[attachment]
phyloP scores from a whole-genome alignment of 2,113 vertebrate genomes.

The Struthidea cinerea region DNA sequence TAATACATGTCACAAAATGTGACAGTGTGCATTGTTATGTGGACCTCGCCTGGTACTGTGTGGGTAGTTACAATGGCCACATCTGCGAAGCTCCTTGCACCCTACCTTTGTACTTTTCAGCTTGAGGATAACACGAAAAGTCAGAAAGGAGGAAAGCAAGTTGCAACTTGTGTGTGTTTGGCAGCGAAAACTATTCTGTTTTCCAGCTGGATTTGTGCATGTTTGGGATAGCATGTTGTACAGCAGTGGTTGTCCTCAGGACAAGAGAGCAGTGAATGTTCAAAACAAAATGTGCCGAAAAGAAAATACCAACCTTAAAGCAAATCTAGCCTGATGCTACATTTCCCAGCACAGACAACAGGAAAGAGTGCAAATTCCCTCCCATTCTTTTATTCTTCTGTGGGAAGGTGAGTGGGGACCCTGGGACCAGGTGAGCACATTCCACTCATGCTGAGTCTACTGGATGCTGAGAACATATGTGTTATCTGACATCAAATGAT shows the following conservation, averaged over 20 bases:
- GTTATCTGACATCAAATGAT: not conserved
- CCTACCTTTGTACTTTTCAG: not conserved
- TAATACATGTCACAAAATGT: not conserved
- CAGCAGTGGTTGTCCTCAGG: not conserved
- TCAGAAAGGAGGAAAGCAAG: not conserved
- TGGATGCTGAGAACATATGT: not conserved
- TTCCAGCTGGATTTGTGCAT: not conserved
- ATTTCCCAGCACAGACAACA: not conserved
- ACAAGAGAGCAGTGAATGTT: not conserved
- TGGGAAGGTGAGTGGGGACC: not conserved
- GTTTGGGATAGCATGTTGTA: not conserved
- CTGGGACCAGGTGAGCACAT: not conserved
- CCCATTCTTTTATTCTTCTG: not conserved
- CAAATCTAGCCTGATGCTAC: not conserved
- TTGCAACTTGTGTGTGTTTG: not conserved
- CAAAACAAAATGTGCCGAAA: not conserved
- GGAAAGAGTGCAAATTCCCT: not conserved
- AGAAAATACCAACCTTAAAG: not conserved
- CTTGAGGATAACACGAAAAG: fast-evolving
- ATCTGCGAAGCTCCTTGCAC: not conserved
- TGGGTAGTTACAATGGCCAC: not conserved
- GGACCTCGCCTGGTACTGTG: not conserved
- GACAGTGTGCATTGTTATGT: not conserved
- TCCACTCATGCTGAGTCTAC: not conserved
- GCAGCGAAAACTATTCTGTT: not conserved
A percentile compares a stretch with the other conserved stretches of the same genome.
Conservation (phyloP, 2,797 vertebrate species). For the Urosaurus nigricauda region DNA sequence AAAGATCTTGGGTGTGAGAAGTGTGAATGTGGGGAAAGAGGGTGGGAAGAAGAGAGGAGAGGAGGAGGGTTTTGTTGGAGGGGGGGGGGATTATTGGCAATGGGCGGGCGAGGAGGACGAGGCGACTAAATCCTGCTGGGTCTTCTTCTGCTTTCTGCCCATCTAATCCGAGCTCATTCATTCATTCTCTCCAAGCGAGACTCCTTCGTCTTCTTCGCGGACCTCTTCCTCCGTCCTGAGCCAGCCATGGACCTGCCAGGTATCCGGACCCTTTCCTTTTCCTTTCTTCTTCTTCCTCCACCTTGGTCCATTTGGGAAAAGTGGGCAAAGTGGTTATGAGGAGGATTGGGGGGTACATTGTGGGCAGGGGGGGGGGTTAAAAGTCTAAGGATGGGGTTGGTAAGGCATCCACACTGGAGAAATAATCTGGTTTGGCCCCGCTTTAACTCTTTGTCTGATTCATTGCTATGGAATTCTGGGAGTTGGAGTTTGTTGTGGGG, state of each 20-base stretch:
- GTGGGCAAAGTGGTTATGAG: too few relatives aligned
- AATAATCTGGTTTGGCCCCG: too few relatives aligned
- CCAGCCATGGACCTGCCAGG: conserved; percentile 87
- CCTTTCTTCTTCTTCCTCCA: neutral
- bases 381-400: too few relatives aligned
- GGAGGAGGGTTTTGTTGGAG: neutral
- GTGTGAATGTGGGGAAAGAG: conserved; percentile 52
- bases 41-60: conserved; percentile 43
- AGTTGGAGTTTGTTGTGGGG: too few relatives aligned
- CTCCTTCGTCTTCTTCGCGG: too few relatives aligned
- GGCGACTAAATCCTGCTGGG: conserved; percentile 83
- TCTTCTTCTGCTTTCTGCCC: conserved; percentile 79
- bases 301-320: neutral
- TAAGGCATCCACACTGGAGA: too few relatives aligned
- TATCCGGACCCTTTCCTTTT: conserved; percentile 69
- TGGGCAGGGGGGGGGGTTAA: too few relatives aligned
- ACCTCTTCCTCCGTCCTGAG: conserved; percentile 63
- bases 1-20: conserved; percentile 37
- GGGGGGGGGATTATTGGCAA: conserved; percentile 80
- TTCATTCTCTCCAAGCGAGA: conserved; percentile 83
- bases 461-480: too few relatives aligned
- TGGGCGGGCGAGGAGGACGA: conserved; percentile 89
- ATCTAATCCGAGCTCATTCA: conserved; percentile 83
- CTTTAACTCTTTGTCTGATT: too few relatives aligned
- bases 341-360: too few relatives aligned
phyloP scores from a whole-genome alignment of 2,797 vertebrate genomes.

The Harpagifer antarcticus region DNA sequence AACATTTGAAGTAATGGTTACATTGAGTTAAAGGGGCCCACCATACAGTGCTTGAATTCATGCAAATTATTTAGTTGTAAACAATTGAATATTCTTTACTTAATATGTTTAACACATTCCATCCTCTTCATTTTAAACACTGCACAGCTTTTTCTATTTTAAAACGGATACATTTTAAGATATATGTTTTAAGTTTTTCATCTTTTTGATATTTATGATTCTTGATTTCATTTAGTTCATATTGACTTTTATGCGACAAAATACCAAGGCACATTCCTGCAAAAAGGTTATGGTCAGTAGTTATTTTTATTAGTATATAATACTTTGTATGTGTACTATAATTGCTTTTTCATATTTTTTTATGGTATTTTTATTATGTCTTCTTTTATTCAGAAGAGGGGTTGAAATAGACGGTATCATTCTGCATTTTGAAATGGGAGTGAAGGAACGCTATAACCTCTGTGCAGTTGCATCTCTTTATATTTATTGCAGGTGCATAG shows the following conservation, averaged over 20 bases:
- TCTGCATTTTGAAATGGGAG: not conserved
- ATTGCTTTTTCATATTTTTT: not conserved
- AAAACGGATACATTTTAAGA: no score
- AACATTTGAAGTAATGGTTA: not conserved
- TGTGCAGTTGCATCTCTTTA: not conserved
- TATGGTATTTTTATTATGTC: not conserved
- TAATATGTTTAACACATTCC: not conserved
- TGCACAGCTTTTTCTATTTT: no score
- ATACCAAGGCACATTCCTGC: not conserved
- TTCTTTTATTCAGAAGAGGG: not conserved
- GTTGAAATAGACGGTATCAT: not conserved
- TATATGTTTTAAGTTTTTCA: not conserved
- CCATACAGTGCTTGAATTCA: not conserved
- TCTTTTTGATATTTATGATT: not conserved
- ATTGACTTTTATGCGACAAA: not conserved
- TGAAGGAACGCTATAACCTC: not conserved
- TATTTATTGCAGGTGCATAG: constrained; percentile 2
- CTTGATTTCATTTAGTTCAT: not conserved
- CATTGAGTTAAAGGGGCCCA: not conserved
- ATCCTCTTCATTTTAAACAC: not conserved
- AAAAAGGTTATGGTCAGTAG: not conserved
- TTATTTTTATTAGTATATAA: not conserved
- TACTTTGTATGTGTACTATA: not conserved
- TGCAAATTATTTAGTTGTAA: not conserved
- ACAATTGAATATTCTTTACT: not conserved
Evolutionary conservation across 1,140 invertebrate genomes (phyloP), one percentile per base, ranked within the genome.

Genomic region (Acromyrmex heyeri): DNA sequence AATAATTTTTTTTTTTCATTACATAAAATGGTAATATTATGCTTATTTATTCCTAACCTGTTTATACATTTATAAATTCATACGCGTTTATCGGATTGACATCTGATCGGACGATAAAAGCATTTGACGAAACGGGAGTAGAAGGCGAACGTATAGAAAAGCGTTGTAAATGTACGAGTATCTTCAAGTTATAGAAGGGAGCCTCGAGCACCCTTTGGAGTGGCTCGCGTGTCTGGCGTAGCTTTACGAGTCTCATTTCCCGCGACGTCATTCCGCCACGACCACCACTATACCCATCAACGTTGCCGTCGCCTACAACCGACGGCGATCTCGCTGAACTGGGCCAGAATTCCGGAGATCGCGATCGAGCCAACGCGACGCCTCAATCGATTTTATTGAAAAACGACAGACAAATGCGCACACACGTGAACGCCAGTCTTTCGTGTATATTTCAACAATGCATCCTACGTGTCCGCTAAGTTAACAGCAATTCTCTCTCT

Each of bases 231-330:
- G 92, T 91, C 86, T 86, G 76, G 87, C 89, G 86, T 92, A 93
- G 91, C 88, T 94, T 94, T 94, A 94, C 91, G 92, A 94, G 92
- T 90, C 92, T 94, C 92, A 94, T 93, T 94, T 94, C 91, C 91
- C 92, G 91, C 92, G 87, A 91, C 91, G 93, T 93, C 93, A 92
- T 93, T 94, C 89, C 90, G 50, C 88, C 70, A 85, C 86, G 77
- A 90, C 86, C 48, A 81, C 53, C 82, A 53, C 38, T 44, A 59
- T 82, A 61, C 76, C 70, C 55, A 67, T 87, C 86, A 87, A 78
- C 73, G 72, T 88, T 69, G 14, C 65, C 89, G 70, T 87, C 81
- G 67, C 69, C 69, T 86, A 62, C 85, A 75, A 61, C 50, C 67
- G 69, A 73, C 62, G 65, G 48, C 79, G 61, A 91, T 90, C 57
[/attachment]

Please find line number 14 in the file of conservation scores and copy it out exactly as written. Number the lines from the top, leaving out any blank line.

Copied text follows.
- CTGGGACCAGGTGAGCACAT: not conserved